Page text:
Enterprising primary care and community care nurses have developed a range of 'socially innovative' initiatives, which could improve patient care and shave millions of pounds from the NHS spend.
The 23 community nurses were among the first cohort to complete the Nurse First innovation and leadership programme launched in 2011 by the Shaftesbury Partnership.
Lucy Clement, a district nurse from Cornwall, secured funding to invest in elder-care from charity Age UK and demonstrated how hospital admissions could be reduced for elderly patients, if they are given the right kind of community support from the charity. She estimated that this could save £1.4 million per 100 patients per year.
'We have to see things outside an NHS perspective and break down professional barriers to realise benefits and meaningful savings, but also change lives,' she said.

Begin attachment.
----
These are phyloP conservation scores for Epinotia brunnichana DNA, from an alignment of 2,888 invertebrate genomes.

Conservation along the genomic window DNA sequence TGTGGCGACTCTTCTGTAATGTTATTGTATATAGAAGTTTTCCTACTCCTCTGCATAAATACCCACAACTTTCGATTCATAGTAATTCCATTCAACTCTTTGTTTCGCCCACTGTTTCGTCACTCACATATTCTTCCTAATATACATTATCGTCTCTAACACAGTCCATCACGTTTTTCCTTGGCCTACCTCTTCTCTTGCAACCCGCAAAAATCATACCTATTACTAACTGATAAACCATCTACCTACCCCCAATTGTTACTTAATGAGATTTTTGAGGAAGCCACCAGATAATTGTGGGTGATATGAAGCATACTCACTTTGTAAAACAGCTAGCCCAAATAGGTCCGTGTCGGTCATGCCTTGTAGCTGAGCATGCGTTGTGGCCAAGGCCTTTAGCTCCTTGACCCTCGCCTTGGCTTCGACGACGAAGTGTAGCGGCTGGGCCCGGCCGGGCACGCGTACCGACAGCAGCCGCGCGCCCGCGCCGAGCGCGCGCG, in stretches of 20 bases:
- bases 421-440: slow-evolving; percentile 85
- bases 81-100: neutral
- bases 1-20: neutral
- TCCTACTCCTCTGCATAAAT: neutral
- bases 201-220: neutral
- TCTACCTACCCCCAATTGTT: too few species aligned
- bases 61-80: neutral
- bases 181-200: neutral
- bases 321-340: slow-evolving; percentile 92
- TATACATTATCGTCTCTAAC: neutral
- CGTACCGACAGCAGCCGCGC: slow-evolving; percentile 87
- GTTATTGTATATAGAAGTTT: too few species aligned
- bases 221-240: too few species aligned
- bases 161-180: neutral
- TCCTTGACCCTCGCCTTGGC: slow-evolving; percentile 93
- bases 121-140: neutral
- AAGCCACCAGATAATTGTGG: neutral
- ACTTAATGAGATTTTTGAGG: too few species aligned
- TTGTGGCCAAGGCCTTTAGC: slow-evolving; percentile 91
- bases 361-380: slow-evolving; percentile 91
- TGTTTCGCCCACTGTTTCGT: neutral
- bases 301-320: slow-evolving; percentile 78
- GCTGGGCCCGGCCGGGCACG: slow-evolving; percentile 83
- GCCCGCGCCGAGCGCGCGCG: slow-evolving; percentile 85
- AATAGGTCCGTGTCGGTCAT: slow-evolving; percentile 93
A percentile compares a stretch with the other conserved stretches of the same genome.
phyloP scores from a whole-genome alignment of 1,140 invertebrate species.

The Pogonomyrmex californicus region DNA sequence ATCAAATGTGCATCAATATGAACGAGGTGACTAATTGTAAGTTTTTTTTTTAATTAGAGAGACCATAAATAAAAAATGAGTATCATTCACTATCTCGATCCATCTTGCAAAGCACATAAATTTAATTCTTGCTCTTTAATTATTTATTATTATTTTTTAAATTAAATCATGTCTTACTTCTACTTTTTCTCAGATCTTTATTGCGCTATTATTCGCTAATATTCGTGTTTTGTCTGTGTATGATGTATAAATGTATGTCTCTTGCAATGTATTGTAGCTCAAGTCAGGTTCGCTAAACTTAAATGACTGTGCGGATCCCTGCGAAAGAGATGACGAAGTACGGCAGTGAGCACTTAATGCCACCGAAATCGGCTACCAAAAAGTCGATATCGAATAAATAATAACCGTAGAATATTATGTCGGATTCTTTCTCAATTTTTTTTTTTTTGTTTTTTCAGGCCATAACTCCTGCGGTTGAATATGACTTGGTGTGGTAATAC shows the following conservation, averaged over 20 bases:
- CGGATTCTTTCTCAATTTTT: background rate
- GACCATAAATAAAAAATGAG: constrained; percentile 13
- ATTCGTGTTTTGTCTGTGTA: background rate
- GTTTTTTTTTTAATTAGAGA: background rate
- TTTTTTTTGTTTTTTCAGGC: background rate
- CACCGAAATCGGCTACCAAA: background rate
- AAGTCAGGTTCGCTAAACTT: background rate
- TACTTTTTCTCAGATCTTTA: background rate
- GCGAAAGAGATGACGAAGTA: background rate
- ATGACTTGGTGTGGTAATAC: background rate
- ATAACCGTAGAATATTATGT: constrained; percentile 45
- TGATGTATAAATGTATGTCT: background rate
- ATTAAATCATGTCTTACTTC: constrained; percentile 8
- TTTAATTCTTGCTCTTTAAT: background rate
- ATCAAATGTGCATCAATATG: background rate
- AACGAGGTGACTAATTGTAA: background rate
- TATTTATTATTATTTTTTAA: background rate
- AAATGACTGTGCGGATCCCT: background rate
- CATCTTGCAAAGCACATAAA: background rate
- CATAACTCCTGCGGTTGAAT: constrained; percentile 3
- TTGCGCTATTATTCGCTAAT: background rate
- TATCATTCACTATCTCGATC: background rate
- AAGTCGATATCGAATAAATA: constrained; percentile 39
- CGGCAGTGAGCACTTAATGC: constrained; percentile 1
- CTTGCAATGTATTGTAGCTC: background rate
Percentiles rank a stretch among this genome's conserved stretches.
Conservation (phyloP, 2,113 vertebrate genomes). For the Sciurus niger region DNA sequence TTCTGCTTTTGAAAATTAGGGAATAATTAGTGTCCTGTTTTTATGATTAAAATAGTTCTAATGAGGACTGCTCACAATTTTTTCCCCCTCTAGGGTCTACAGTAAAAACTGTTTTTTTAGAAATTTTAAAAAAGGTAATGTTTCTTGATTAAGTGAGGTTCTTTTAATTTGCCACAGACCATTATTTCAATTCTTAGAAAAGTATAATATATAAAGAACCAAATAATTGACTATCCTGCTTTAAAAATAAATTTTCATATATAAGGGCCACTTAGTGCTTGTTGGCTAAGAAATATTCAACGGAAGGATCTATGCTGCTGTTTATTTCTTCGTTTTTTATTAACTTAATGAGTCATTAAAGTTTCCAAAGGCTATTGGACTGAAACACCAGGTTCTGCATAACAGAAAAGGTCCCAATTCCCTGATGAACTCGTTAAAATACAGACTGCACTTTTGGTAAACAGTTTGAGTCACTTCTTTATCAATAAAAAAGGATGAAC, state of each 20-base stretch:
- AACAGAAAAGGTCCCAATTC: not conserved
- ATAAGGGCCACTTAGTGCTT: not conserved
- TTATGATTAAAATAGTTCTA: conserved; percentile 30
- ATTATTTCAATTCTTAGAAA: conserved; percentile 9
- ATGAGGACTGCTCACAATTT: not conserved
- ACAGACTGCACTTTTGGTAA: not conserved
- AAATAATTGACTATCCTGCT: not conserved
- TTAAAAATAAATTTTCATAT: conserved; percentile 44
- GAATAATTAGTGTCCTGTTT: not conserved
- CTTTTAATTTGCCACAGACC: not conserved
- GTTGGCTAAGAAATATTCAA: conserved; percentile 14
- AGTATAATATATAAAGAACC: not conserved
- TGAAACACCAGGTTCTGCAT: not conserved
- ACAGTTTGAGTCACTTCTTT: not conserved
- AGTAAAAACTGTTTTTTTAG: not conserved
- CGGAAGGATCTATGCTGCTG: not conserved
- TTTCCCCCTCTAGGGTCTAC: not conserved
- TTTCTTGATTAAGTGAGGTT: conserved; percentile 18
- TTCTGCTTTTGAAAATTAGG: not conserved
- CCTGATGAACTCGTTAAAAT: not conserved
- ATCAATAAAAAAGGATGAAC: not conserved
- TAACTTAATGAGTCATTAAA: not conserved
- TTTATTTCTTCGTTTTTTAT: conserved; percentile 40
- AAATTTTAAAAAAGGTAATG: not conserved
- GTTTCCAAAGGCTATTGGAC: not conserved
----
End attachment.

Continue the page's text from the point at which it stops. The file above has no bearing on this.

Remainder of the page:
Manchester-based clinical nurse specialist in the inherited condition neurofibramatosis type 1 Catherine Mitton described how the creation of a national buddy network had helped reduce isolation and improve patient outcomes among children with the debilitating condition.
Dave Dawes, former nurse, NHS chief executive and founder of Nurse First, said: 'Money is the oxygen of the NHS and clinical staff have started thinking about money because of the problem with flow.
'Staff are innovators when limited to do things - but ideas are inherently worthless. It's execution that matters. Nurse First finds potential in clinical staff, asks them to start with a problem they want to solve and create costed business plans.'
The goal of Nurse First is to support nurses and allied health professionals to make changes within organisations, using skills and experience to challenge existing practice. It is supported by the Queens Nursing Institute, social innovation charity NESTA, pharmaceutical firm Johnson & Johnson and Bucks New University.
Professor David Sines, pro vice chancellor at Bucks New University called for an emphasis on strategy for the development of community services: 'This month we enrol the next generation of student nurses. 'What will attract them to work in the community? We need to think about a strategic future as well as an immediate present.'